Supported Self-Representation by Monaco Solicitors

How do you negotiate a fair ‘settlement agreement’ exit package deal when leaving your job after being badly treated at work?

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Without our Supported Self Representation service you can represent yourself.

At the heart of this service are our free interactive web-apps on this website, including:

To find out more, read on.

1. Assess the strength of your case

If you have a strong case, your employer is more likely to negotiate a deal because of the risk that you might take them to an Employment Tribunal and win. Try our ‘Do I have a case‘ app to assess the strength of your case.

2. Decide on your negotiating strategy

So you’ve tried ‘Do I have a case’. You believe that you may have a reasonably strong case. Next you need to decide on your negotiating strategy. Read these two articles to help you:

Generally we would recommend that your best negotiating strategy is to write a letter to your employer, setting out your case.

Why? A decent letter will normally get a reply from the employer setting out their side of the story.

This will flush out their counter arguments and help you to understand what extra evidence you may need to obtain in order to negotiate a decent settlement.

3. Write a without prejudice letter

It may seem a bit daunting writing a without prejudice letter for the first (and hopefully only!) time in your career. But don’t worry.

Without prejudice means off the record, so it can’t be used against you later on if you don’t get it right.

You can read about how to write a good without prejudice letter in our advice articles here:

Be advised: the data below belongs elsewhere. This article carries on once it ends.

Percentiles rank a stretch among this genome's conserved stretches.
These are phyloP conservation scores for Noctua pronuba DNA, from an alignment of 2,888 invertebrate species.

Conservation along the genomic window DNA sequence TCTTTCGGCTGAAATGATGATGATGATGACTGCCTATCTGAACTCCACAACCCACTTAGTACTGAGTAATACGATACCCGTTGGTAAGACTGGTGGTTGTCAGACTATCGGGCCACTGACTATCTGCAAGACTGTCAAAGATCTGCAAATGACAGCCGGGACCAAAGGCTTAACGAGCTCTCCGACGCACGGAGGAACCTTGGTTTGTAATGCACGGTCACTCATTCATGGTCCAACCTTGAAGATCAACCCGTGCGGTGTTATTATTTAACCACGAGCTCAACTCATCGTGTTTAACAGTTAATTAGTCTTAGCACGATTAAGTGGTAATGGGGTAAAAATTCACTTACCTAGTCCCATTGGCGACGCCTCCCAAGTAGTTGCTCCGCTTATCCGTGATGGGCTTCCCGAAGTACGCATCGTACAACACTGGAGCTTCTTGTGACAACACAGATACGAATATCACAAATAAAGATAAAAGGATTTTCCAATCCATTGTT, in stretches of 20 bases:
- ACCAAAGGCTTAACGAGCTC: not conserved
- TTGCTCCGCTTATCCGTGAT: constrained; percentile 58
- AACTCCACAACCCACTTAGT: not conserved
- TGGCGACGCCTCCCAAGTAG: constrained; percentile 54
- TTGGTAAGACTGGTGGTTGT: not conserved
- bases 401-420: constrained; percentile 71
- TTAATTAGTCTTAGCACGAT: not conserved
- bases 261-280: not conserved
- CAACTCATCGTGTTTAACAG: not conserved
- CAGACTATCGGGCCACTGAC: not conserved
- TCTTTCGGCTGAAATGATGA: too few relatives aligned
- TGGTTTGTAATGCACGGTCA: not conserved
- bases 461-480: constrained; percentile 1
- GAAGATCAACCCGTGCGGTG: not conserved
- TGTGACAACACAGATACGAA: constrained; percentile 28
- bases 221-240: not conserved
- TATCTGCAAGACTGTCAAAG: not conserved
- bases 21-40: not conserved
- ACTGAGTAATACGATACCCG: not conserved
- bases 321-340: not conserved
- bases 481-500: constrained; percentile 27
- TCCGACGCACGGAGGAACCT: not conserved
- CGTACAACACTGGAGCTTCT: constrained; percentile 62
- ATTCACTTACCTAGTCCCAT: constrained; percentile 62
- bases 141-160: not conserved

Depending on your type of case, there are a number of free letter builder tools on this website which will write the structure out for you, so you just have to fill in the details:

If you’d like to see example of a selection of without prejudice letters, have a look at our documents section here:

4. Assess your employer’s response

Broadly speaking, there are 3 types of response which you might be met with:

Complete denial

This can include writing back to you telling you how you have no hope at all and that they are not willing to negotiate. If this happens then it’s time to escalate matters.

Partial denial

This can include writing back to you telling you how you have no hope at all and that they are not willing to negotiate, but then leaving a glimmer of hope. It could be inviting you to a meeting. It could be asking for more information in writing. At this point, you need to start responding to their specific queries. Often a negotiation process is hampered by misunderstandings in the facts, which can be ironed out by email. Our Do I have a case tool will provide you with a reading list for this process.

No reply

Often an employer won’t respond at all, or will acknowledge receipt of your letter but not get back to you properly. This is frustrating but you need to chase them. If you’ve chased them then it’s time to escalate matters.

5. Escalate matters internally

If you’re still employed, you can submit a formal written grievance under your employer’s internal procedure.

Another effective method of encouraging your employer to enter into a settlement agreement with you is to raise a data subject access request

6. Escalate matters externally

This involves doing ACAS and Tribunal

7. Settlement agreement offers

If at any stage you get offered a settlement agreement then try to play it cool.

To offer any feedback on how we can further develop these apps and provide more resources contact alys.bratch@monacosolicitors.co.uk

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